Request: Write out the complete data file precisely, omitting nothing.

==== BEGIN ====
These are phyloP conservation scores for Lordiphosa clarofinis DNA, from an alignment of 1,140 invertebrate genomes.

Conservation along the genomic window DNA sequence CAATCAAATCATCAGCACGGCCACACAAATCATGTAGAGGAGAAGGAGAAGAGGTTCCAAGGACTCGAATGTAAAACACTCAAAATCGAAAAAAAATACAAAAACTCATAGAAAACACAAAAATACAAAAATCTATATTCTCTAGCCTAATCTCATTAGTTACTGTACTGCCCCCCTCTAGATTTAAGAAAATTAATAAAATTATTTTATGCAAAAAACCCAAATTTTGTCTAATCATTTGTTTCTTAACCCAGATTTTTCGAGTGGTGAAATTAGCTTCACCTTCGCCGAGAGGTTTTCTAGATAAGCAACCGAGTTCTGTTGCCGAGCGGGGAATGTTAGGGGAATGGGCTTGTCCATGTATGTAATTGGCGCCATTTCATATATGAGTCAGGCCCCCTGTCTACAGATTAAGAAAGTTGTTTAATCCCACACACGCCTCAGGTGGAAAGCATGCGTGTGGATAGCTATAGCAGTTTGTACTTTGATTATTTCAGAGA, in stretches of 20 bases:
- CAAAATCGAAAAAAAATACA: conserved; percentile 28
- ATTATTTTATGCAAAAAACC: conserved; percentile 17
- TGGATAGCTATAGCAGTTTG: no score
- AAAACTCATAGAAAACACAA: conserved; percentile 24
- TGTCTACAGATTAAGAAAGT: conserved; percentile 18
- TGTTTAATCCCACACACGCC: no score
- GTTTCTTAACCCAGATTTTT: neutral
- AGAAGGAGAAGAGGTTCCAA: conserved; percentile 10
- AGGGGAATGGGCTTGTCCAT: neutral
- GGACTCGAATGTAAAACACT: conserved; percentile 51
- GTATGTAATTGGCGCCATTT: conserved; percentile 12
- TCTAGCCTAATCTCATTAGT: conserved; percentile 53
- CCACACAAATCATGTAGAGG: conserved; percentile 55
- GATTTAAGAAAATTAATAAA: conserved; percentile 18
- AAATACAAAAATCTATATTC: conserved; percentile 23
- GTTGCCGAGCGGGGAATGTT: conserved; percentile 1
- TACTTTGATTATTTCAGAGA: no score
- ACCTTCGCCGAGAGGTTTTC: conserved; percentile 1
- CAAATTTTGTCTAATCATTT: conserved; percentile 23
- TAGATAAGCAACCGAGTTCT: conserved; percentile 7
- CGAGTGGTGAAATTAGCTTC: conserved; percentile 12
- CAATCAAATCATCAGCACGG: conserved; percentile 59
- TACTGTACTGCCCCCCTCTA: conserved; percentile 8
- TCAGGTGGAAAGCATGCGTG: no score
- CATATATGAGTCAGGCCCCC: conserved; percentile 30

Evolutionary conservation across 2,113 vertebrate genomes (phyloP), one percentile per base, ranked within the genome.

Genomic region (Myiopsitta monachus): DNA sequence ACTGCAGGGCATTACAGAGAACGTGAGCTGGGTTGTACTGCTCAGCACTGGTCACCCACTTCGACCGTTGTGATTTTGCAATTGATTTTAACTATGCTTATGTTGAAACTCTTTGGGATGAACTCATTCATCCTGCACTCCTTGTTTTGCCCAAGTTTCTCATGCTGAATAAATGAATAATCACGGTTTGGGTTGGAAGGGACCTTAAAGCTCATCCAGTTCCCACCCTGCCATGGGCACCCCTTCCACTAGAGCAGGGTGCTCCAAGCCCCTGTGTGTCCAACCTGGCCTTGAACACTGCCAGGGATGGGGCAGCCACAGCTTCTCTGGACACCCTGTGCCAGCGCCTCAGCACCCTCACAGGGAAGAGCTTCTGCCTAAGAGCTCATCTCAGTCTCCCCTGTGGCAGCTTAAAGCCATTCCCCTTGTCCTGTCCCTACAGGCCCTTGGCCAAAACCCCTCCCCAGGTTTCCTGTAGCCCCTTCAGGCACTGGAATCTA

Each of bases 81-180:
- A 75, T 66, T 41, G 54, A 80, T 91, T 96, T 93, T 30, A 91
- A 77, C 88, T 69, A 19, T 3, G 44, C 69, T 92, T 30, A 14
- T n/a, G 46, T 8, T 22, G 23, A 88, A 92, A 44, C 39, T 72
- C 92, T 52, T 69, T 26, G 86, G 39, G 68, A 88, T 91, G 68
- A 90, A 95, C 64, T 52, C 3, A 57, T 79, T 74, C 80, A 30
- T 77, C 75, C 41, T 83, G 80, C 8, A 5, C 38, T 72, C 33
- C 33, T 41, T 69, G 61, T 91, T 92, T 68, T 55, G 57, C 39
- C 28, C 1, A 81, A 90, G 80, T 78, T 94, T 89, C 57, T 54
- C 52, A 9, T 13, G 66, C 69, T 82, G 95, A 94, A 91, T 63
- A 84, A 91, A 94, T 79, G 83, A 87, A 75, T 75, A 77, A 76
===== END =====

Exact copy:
These are phyloP conservation scores for Lordiphosa clarofinis DNA, from an alignment of 1,140 invertebrate genomes.

Conservation along the genomic window DNA sequence CAATCAAATCATCAGCACGGCCACACAAATCATGTAGAGGAGAAGGAGAAGAGGTTCCAAGGACTCGAATGTAAAACACTCAAAATCGAAAAAAAATACAAAAACTCATAGAAAACACAAAAATACAAAAATCTATATTCTCTAGCCTAATCTCATTAGTTACTGTACTGCCCCCCTCTAGATTTAAGAAAATTAATAAAATTATTTTATGCAAAAAACCCAAATTTTGTCTAATCATTTGTTTCTTAACCCAGATTTTTCGAGTGGTGAAATTAGCTTCACCTTCGCCGAGAGGTTTTCTAGATAAGCAACCGAGTTCTGTTGCCGAGCGGGGAATGTTAGGGGAATGGGCTTGTCCATGTATGTAATTGGCGCCATTTCATATATGAGTCAGGCCCCCTGTCTACAGATTAAGAAAGTTGTTTAATCCCACACACGCCTCAGGTGGAAAGCATGCGTGTGGATAGCTATAGCAGTTTGTACTTTGATTATTTCAGAGA, in stretches of 20 bases:
- CAAAATCGAAAAAAAATACA: conserved; percentile 28
- ATTATTTTATGCAAAAAACC: conserved; percentile 17
- TGGATAGCTATAGCAGTTTG: no score
- AAAACTCATAGAAAACACAA: conserved; percentile 24
- TGTCTACAGATTAAGAAAGT: conserved; percentile 18
- TGTTTAATCCCACACACGCC: no score
- GTTTCTTAACCCAGATTTTT: neutral
- AGAAGGAGAAGAGGTTCCAA: conserved; percentile 10
- AGGGGAATGGGCTTGTCCAT: neutral
- GGACTCGAATGTAAAACACT: conserved; percentile 51
- GTATGTAATTGGCGCCATTT: conserved; percentile 12
- TCTAGCCTAATCTCATTAGT: conserved; percentile 53
- CCACACAAATCATGTAGAGG: conserved; percentile 55
- GATTTAAGAAAATTAATAAA: conserved; percentile 18
- AAATACAAAAATCTATATTC: conserved; percentile 23
- GTTGCCGAGCGGGGAATGTT: conserved; percentile 1
- TACTTTGATTATTTCAGAGA: no score
- ACCTTCGCCGAGAGGTTTTC: conserved; percentile 1
- CAAATTTTGTCTAATCATTT: conserved; percentile 23
- TAGATAAGCAACCGAGTTCT: conserved; percentile 7
- CGAGTGGTGAAATTAGCTTC: conserved; percentile 12
- CAATCAAATCATCAGCACGG: conserved; percentile 59
- TACTGTACTGCCCCCCTCTA: conserved; percentile 8
- TCAGGTGGAAAGCATGCGTG: no score
- CATATATGAGTCAGGCCCCC: conserved; percentile 30

Evolutionary conservation across 2,113 vertebrate genomes (phyloP), one percentile per base, ranked within the genome.

Genomic region (Myiopsitta monachus): DNA sequence ACTGCAGGGCATTACAGAGAACGTGAGCTGGGTTGTACTGCTCAGCACTGGTCACCCACTTCGACCGTTGTGATTTTGCAATTGATTTTAACTATGCTTATGTTGAAACTCTTTGGGATGAACTCATTCATCCTGCACTCCTTGTTTTGCCCAAGTTTCTCATGCTGAATAAATGAATAATCACGGTTTGGGTTGGAAGGGACCTTAAAGCTCATCCAGTTCCCACCCTGCCATGGGCACCCCTTCCACTAGAGCAGGGTGCTCCAAGCCCCTGTGTGTCCAACCTGGCCTTGAACACTGCCAGGGATGGGGCAGCCACAGCTTCTCTGGACACCCTGTGCCAGCGCCTCAGCACCCTCACAGGGAAGAGCTTCTGCCTAAGAGCTCATCTCAGTCTCCCCTGTGGCAGCTTAAAGCCATTCCCCTTGTCCTGTCCCTACAGGCCCTTGGCCAAAACCCCTCCCCAGGTTTCCTGTAGCCCCTTCAGGCACTGGAATCTA

Each of bases 81-180:
- A 75, T 66, T 41, G 54, A 80, T 91, T 96, T 93, T 30, A 91
- A 77, C 88, T 69, A 19, T 3, G 44, C 69, T 92, T 30, A 14
- T n/a, G 46, T 8, T 22, G 23, A 88, A 92, A 44, C 39, T 72
- C 92, T 52, T 69, T 26, G 86, G 39, G 68, A 88, T 91, G 68
- A 90, A 95, C 64, T 52, C 3, A 57, T 79, T 74, C 80, A 30
- T 77, C 75, C 41, T 83, G 80, C 8, A 5, C 38, T 72, C 33
- C 33, T 41, T 69, G 61, T 91, T 92, T 68, T 55, G 57, C 39
- C 28, C 1, A 81, A 90, G 80, T 78, T 94, T 89, C 57, T 54
- C 52, A 9, T 13, G 66, C 69, T 82, G 95, A 94, A 91, T 63
- A 84, A 91, A 94, T 79, G 83, A 87, A 75, T 75, A 77, A 76